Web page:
Ber-EP4 is a technique that is used to distinguish between different kinds of cancer. It is found in all epithelial cells both on the surface and in the cytoplasm but not on the hepatocytes, parietal cells, and superficial layers of squamous epithelial cells. It reacts with simple epithelia, epidermis, and stratified non-keratinized squamous epithelium. However, it is unable to label mesothelial cells or distinguish between adenocarcinomas and pleural necrosis.
Ber-EP4 is also considered an Epithelial cell adhesion molecule antibody. It is used to diagnose various types of cancer cells such as lung, skin, and ovarian carcinoma cells. This antibody is beneficial for the differentiation of the following cancerous cells:
- Undifferentiated cancer and non-epithelial tumors
- Mesothelial cells and carcinoma cells.
- Reactive mesothelial cells and ovarian cancer cells.
Ber-EP4 Lung Cancer
Lung cancer affects the lung and the healthy cells of the lung. The lungs are made up of two air sacs that help in breathing. The majority of individuals throughout the world die from lung cancer. Uncontrolled cell growth causes cancer. Lung cancers frequently begin in the cells that border the bronchi and other regions of the lungs. This disease is divided into two subtypes such as small cell lung cancer, and non-small cell lung carcinoma.
Lung cancer is caused by the uncontrollable division of lung cells, which results in the growth of tumors. People who have tumors find it more difficult to breathe. In the United States, lung cancer ranks as the third most frequent type of disease overall and is the leading cause of death due to the disease.
Immunohistochemistry is increasingly utilized to assist in the detection of small-cell lung cancer. Different researches address the immunohistochemical staining of small cell lung cancer using a limited number of antibodies, but very few studies looked at large series using a comprehensive antibody panel.
In both transbronchial biopsy and open-lung biopsy specimens, epithelial markers keratin, BER-EP4, and epithelial membrane antigen are valid for Small cell lung cancer diagnosis. Negative neuroendocrine marker staining, which can occur in 25% of patients, does not discourage this diagnosis.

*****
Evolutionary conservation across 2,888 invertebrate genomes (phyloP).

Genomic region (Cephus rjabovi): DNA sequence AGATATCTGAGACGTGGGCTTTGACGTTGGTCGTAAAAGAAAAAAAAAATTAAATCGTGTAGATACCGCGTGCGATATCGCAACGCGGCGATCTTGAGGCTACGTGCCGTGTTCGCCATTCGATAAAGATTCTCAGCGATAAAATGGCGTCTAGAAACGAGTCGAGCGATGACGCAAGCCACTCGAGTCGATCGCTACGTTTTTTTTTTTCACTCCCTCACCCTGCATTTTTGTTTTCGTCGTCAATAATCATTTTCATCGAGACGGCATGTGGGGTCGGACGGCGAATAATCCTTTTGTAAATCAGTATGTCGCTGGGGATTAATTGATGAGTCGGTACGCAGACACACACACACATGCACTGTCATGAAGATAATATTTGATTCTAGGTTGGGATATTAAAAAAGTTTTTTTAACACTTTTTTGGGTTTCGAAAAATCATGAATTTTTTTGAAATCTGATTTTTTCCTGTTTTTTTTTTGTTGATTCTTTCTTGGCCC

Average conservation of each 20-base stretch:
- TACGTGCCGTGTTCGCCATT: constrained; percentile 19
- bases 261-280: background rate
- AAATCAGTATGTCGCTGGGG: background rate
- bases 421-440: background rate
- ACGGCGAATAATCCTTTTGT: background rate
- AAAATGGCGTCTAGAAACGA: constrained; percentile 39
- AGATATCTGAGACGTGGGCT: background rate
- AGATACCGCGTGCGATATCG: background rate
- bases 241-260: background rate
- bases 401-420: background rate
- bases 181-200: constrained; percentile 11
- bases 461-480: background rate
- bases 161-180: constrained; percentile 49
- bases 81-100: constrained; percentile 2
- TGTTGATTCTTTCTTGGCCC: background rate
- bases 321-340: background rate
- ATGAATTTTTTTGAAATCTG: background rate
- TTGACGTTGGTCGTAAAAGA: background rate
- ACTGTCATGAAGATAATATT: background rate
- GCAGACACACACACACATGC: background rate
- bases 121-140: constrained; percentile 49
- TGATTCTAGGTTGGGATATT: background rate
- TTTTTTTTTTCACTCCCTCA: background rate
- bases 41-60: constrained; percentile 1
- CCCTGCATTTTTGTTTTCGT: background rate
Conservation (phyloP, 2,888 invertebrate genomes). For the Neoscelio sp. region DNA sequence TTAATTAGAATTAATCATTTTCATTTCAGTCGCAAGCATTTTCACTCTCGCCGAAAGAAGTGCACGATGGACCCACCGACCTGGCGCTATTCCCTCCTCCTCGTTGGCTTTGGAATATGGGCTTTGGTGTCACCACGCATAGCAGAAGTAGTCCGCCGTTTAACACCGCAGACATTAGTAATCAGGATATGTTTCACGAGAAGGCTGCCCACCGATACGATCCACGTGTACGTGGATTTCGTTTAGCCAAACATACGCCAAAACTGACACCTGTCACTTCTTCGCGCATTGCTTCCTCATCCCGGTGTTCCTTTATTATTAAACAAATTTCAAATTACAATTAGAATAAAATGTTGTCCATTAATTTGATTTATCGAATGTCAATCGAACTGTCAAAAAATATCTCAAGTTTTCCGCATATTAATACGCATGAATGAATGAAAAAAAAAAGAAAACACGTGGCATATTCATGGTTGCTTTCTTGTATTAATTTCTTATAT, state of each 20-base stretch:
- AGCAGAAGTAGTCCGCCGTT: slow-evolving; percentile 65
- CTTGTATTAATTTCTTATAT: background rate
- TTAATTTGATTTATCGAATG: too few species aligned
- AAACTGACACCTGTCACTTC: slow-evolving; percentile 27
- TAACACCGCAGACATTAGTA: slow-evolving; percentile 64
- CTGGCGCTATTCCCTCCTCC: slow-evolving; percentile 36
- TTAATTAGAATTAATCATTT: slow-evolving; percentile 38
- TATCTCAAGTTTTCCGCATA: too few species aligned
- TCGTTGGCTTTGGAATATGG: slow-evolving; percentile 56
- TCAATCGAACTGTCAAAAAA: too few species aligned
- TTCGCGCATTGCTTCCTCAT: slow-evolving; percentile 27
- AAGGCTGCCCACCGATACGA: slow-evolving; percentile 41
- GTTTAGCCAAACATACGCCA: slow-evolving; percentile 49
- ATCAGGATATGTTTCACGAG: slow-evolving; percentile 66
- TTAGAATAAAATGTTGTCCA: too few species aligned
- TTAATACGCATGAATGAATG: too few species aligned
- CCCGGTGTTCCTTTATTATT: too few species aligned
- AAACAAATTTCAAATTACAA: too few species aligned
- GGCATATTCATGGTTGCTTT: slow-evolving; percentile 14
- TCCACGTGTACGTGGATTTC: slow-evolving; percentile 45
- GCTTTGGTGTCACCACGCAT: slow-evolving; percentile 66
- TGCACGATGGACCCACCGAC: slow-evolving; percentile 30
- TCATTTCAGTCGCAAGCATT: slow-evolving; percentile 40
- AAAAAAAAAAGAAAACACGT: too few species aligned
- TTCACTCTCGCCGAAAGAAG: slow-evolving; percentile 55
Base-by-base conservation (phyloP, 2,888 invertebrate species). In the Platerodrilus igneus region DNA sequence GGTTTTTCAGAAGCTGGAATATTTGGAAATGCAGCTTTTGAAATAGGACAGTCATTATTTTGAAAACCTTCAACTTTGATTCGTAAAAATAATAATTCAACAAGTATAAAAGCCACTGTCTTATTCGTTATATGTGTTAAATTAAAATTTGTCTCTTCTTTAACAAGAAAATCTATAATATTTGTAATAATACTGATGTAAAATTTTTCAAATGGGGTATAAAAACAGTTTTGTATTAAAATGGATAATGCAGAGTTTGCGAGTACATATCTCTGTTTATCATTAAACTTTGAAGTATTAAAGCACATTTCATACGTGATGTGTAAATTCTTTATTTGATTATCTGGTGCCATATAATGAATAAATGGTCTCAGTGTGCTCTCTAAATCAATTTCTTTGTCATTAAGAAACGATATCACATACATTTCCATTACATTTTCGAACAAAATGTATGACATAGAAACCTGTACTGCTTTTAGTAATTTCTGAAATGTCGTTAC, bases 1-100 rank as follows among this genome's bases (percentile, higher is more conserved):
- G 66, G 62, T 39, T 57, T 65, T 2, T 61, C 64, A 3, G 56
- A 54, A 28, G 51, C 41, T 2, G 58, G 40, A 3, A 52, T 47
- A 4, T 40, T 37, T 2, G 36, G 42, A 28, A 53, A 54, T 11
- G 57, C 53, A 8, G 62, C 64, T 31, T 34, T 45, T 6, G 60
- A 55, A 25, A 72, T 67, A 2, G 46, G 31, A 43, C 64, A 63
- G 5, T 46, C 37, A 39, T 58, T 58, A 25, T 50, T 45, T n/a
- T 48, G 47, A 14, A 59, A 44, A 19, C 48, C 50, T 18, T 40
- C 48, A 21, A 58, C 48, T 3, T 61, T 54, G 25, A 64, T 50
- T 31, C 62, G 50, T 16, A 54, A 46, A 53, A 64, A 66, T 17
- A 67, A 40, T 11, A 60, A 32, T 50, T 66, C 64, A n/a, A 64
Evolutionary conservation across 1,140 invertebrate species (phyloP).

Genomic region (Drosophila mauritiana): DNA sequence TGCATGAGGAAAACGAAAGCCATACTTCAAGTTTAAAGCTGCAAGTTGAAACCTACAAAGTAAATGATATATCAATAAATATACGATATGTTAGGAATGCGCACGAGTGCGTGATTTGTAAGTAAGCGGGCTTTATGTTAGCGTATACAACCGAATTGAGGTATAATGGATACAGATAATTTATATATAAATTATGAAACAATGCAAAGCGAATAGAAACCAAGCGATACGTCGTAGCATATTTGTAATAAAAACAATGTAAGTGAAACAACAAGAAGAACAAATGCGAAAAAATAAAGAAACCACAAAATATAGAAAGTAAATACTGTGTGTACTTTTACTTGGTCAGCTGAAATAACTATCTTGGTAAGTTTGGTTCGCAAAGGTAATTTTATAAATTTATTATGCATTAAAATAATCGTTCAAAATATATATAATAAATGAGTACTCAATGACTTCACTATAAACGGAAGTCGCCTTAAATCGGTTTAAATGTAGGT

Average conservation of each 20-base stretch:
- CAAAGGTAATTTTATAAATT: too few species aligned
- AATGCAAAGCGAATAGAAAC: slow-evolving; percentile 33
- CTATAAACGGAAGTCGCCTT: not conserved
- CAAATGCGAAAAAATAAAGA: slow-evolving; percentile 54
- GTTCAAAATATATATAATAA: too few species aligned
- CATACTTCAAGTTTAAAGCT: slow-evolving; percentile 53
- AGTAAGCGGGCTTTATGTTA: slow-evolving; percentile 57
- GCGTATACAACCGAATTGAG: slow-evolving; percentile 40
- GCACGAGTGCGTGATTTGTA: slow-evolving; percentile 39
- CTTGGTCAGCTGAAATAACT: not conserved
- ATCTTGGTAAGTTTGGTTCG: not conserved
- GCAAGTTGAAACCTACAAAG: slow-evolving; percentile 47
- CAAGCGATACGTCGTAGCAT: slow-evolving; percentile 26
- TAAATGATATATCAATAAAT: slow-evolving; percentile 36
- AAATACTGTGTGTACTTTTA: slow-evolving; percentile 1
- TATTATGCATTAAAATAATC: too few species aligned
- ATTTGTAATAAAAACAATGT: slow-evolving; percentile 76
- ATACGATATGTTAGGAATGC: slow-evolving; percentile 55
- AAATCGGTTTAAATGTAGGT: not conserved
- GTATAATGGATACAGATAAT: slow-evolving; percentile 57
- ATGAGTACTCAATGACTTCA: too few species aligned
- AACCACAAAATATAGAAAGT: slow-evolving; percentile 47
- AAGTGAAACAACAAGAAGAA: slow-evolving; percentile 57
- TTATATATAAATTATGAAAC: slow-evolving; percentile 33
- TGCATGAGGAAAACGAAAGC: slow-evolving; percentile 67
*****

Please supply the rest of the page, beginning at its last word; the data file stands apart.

Ber-EP4 Skin Cancer
Most of the skin cancers, which is an abnormal growth of skin cells, happen on the skin that is exposed to the sun. Mutations in skin cell DNA cause skin carcinoma. Thus, due to mutations cancer cells proliferate uncontrollably.
Ber-EP4 is a histological marker that is mostly used to diagnose basal cell cancer. It is an anti-epithelial cell adhesion molecule antibody. Epithelial cell adhesion molecule is characterized as a transmembrane glycoprotein in epithelia. It also participates in cell signaling, motility, proliferation, and differentiation.
Since the Epithelial cell adhesion molecule is only found in epithelial and neoplasms that come from epithelia, it is used to diagnose different types of cancer. It appears to play a role in carcinoma carcinogenesis and metastasis, therefore it is used as a prognostic marker or a target for immunotherapeutic methods.
Ber-Ep4 is very sensitive and specific, indicating that it is solely positive in Basal cell carcinoma cells. The squamous epithelium and the mesothelium generally have Ber-Ep4 which is negative, whereas the majority of the epithelial cells throughout the body normally have Ber-Ep4 which is positive. It also assists in the identification of lung adenocarcinoma from mesothelioma. Thus, different kinds of skin cancers are distinguished from each other through the Ber-EP4 marker.
Ber-EP4 Ovarian Cancer
Ovarian carcinoma refers to the malignant growth of cells. The cells are capable of penetrating and damaging healthy body tissue and they also proliferate quickly. Each ovary of the female is about the size of an almond, and it produces eggs as well as the hormones estrogen and progesterone. The three most common kinds of this cancer are germ cell tumors, stromal tumors, and epithelial ovarian cancers.
In cytologic specimens, distinguishing reactive mesothelial cells from ovarian cancer cells is frequently challenging. Immunocytochemical methods are used to aid in the differential diagnosis of this condition, although they have limits. Ber-EP4, a monoclonal antibody to the epithelial epitope, and a polyclonal antibody to calretinin, which is expressed in the mesothelium, are employed in tissue specimens to distinguish between responsive mesothelial cells and ovarian cancerous cells.
Finally, combining Ber-EP4 immunostaining with anti-calretinin antibody immunostaining of all clear cancer cell specimens aids in the differentiation of mesothelial cells from not only serous, but also mucinous, endometrioid, and clear cell types of ovarian carcinoma cells.